Contrary to rumors circulating last week, pop star Celine Dion has not thrown diva fits about her pregnancy – nor has she scheduled a C-section for October 22. She has, however, been admitted to St. Mary’s Medical Center in West Palm Beach, Florida “for observation at the recommendation of her doctors,” the hospital released in a statement to People magazine this morning. Say her doctors, “She has been admitted to prevent the early delivery of her babies, which is the standard of care for any patient with twin pregnancy in this clinical setting.”
Staff at St. Mary’s stress that Celine “is not scheduled at any predetermined date for her delivery” and that “she has not requested or selected any particular staff or accommodations not available to other patients. The patient is being treated as any other OB patient who comes to St. Mary’s Medical Center.”
How nice! Proof that Celine is not “too posh to push.” In fact, recent studies show that despite rapidly rising C-section rates all over the world, the vast majority of the surgeries are not optional or elective, but rather performed out of medical necessity.
TIME magazine reports, based on a study published in the British Medical Journal, “about 90% of women with a breech baby opted for c-section, as did 71% of women who had had a previous c-section. Mothers who experienced serious medical problems during labor also chose surgical delivery following recommendations from their doctors.”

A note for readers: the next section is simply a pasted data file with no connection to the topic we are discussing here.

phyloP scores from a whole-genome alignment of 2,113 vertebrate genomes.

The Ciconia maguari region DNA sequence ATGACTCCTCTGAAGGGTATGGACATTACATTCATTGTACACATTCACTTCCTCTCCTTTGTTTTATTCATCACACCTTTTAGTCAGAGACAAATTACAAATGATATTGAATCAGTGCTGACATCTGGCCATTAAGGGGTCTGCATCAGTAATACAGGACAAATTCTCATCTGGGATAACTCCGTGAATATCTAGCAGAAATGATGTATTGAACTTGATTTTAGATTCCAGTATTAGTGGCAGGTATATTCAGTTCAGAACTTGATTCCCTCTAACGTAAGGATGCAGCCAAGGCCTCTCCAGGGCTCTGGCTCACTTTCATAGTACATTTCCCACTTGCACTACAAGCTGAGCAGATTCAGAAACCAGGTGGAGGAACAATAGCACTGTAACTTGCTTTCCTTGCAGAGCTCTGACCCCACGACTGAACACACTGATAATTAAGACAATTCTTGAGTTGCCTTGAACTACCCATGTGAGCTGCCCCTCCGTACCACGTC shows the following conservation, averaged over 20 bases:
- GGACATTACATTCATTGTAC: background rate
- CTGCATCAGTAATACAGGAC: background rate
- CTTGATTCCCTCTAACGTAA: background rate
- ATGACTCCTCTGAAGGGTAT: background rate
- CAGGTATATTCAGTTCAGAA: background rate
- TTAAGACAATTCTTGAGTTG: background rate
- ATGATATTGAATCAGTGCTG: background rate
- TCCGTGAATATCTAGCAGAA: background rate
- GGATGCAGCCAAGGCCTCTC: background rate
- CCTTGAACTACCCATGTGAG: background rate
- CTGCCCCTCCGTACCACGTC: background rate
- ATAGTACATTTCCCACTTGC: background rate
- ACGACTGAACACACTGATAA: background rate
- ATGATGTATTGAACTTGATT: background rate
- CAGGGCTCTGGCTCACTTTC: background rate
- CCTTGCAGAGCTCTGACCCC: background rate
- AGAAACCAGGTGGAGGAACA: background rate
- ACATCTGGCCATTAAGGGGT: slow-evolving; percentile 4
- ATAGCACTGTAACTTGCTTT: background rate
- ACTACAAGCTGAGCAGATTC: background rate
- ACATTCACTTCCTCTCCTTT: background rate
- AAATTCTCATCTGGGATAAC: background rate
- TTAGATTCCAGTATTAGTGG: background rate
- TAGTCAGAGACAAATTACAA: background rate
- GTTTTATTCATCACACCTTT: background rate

The question is, why are doctors recommending C-sections so frequently? We’ve talked about the answer before, but let me reiterate. As TIME suggests, “some doctors, faced with problems during labor, may choose C-section sooner than is necessary,” adding, “C-sections make more money for private hospitals than vaginal deliveries. And they’re cheaper than vaginal birth after cesarean section, or VBAC, which, thanks to liability issues, requires additional medical staff at most hospitals; doing the c-section also avoids potential lawsuits by patients.”
I’d love to hear from any readers out there who’ve had a VBAC. My daughter was born via C-section, and if I have another child, I’d like to attempt a vaginal birth. To those of you who also delivered via C-section, do you think your doctor rushed the decision? I’m inclined to think I could have given birth naturally, but since I’d never been in labor before, I felt uninformed. It made more sense for me to trust my doctor and aquiesse to the surgery than it did for me to fight and wind up in trouble, but I sometimes wonder what might have happened if we waited a bit longer – or if I hadn’t been induced. Let’s discuss!
Photo: Hollywood Headaches